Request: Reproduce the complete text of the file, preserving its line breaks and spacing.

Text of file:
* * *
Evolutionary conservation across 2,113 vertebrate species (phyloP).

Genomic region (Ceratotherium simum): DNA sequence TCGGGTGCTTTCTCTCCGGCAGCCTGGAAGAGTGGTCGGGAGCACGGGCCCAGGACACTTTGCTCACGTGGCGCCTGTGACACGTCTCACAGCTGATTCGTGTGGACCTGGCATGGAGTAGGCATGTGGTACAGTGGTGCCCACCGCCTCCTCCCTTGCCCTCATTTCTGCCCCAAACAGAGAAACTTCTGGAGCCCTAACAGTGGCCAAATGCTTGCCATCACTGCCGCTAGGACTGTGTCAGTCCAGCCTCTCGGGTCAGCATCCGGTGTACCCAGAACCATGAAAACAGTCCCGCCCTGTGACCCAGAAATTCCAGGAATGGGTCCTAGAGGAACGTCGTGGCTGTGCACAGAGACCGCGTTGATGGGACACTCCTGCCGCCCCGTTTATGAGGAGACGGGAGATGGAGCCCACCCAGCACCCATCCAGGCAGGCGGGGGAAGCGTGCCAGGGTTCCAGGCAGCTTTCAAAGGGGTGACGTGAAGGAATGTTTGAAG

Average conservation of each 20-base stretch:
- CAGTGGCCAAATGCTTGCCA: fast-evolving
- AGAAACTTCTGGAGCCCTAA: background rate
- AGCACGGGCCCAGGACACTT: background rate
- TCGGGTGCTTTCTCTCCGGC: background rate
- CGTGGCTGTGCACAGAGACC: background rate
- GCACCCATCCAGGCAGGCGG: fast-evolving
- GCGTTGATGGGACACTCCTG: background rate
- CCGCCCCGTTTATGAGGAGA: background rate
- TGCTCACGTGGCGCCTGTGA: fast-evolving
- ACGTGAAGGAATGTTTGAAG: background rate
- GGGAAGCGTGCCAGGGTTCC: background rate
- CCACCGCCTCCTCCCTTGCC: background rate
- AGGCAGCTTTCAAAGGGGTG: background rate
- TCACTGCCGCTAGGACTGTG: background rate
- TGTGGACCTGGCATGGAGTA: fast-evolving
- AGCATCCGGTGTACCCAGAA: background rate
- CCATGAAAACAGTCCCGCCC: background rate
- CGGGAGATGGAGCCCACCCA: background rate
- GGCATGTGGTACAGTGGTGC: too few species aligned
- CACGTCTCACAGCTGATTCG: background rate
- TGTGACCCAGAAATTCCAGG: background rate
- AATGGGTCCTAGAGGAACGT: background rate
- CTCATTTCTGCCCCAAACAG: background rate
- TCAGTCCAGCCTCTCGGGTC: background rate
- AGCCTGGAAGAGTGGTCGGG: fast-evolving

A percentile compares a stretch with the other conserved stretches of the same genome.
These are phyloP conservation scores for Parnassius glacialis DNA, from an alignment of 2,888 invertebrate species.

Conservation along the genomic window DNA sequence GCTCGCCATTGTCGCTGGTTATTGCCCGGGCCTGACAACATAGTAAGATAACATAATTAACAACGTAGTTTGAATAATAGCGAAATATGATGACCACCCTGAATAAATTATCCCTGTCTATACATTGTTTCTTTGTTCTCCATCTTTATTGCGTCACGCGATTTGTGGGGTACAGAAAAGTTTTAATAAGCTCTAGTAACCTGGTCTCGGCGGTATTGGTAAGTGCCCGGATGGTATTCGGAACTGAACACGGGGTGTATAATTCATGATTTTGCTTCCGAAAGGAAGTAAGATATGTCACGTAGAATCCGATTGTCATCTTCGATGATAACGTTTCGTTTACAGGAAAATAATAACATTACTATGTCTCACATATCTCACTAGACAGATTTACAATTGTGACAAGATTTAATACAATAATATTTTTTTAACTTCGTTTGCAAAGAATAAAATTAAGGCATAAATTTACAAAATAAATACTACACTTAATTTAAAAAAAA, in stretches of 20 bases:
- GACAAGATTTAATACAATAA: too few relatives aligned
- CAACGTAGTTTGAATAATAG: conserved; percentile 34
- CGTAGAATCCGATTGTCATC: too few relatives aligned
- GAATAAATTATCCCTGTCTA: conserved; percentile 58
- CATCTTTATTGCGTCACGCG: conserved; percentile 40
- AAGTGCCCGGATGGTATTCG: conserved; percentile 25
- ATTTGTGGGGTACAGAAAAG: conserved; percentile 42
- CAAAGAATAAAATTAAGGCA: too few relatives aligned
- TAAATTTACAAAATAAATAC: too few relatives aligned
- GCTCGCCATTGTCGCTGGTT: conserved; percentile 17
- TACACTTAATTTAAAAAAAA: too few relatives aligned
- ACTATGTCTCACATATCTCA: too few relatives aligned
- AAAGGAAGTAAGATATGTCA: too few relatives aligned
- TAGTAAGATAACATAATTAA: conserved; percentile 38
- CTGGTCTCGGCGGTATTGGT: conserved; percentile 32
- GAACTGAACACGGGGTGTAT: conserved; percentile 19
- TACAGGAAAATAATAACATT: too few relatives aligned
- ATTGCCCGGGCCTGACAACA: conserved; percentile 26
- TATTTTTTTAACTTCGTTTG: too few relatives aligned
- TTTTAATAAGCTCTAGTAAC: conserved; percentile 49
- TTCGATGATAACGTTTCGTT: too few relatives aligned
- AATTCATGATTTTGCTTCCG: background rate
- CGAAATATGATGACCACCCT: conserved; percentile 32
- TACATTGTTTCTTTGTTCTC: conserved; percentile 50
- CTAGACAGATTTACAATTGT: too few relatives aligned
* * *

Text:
Evolutionary conservation across 2,113 vertebrate species (phyloP).

Genomic region (Ceratotherium simum): DNA sequence TCGGGTGCTTTCTCTCCGGCAGCCTGGAAGAGTGGTCGGGAGCACGGGCCCAGGACACTTTGCTCACGTGGCGCCTGTGACACGTCTCACAGCTGATTCGTGTGGACCTGGCATGGAGTAGGCATGTGGTACAGTGGTGCCCACCGCCTCCTCCCTTGCCCTCATTTCTGCCCCAAACAGAGAAACTTCTGGAGCCCTAACAGTGGCCAAATGCTTGCCATCACTGCCGCTAGGACTGTGTCAGTCCAGCCTCTCGGGTCAGCATCCGGTGTACCCAGAACCATGAAAACAGTCCCGCCCTGTGACCCAGAAATTCCAGGAATGGGTCCTAGAGGAACGTCGTGGCTGTGCACAGAGACCGCGTTGATGGGACACTCCTGCCGCCCCGTTTATGAGGAGACGGGAGATGGAGCCCACCCAGCACCCATCCAGGCAGGCGGGGGAAGCGTGCCAGGGTTCCAGGCAGCTTTCAAAGGGGTGACGTGAAGGAATGTTTGAAG

Average conservation of each 20-base stretch:
- CAGTGGCCAAATGCTTGCCA: fast-evolving
- AGAAACTTCTGGAGCCCTAA: background rate
- AGCACGGGCCCAGGACACTT: background rate
- TCGGGTGCTTTCTCTCCGGC: background rate
- CGTGGCTGTGCACAGAGACC: background rate
- GCACCCATCCAGGCAGGCGG: fast-evolving
- GCGTTGATGGGACACTCCTG: background rate
- CCGCCCCGTTTATGAGGAGA: background rate
- TGCTCACGTGGCGCCTGTGA: fast-evolving
- ACGTGAAGGAATGTTTGAAG: background rate
- GGGAAGCGTGCCAGGGTTCC: background rate
- CCACCGCCTCCTCCCTTGCC: background rate
- AGGCAGCTTTCAAAGGGGTG: background rate
- TCACTGCCGCTAGGACTGTG: background rate
- TGTGGACCTGGCATGGAGTA: fast-evolving
- AGCATCCGGTGTACCCAGAA: background rate
- CCATGAAAACAGTCCCGCCC: background rate
- CGGGAGATGGAGCCCACCCA: background rate
- GGCATGTGGTACAGTGGTGC: too few species aligned
- CACGTCTCACAGCTGATTCG: background rate
- TGTGACCCAGAAATTCCAGG: background rate
- AATGGGTCCTAGAGGAACGT: background rate
- CTCATTTCTGCCCCAAACAG: background rate
- TCAGTCCAGCCTCTCGGGTC: background rate
- AGCCTGGAAGAGTGGTCGGG: fast-evolving

A percentile compares a stretch with the other conserved stretches of the same genome.
These are phyloP conservation scores for Parnassius glacialis DNA, from an alignment of 2,888 invertebrate species.

Conservation along the genomic window DNA sequence GCTCGCCATTGTCGCTGGTTATTGCCCGGGCCTGACAACATAGTAAGATAACATAATTAACAACGTAGTTTGAATAATAGCGAAATATGATGACCACCCTGAATAAATTATCCCTGTCTATACATTGTTTCTTTGTTCTCCATCTTTATTGCGTCACGCGATTTGTGGGGTACAGAAAAGTTTTAATAAGCTCTAGTAACCTGGTCTCGGCGGTATTGGTAAGTGCCCGGATGGTATTCGGAACTGAACACGGGGTGTATAATTCATGATTTTGCTTCCGAAAGGAAGTAAGATATGTCACGTAGAATCCGATTGTCATCTTCGATGATAACGTTTCGTTTACAGGAAAATAATAACATTACTATGTCTCACATATCTCACTAGACAGATTTACAATTGTGACAAGATTTAATACAATAATATTTTTTTAACTTCGTTTGCAAAGAATAAAATTAAGGCATAAATTTACAAAATAAATACTACACTTAATTTAAAAAAAA, in stretches of 20 bases:
- GACAAGATTTAATACAATAA: too few relatives aligned
- CAACGTAGTTTGAATAATAG: conserved; percentile 34
- CGTAGAATCCGATTGTCATC: too few relatives aligned
- GAATAAATTATCCCTGTCTA: conserved; percentile 58
- CATCTTTATTGCGTCACGCG: conserved; percentile 40
- AAGTGCCCGGATGGTATTCG: conserved; percentile 25
- ATTTGTGGGGTACAGAAAAG: conserved; percentile 42
- CAAAGAATAAAATTAAGGCA: too few relatives aligned
- TAAATTTACAAAATAAATAC: too few relatives aligned
- GCTCGCCATTGTCGCTGGTT: conserved; percentile 17
- TACACTTAATTTAAAAAAAA: too few relatives aligned
- ACTATGTCTCACATATCTCA: too few relatives aligned
- AAAGGAAGTAAGATATGTCA: too few relatives aligned
- TAGTAAGATAACATAATTAA: conserved; percentile 38
- CTGGTCTCGGCGGTATTGGT: conserved; percentile 32
- GAACTGAACACGGGGTGTAT: conserved; percentile 19
- TACAGGAAAATAATAACATT: too few relatives aligned
- ATTGCCCGGGCCTGACAACA: conserved; percentile 26
- TATTTTTTTAACTTCGTTTG: too few relatives aligned
- TTTTAATAAGCTCTAGTAAC: conserved; percentile 49
- TTCGATGATAACGTTTCGTT: too few relatives aligned
- AATTCATGATTTTGCTTCCG: background rate
- CGAAATATGATGACCACCCT: conserved; percentile 32
- TACATTGTTTCTTTGTTCTC: conserved; percentile 50
- CTAGACAGATTTACAATTGT: too few relatives aligned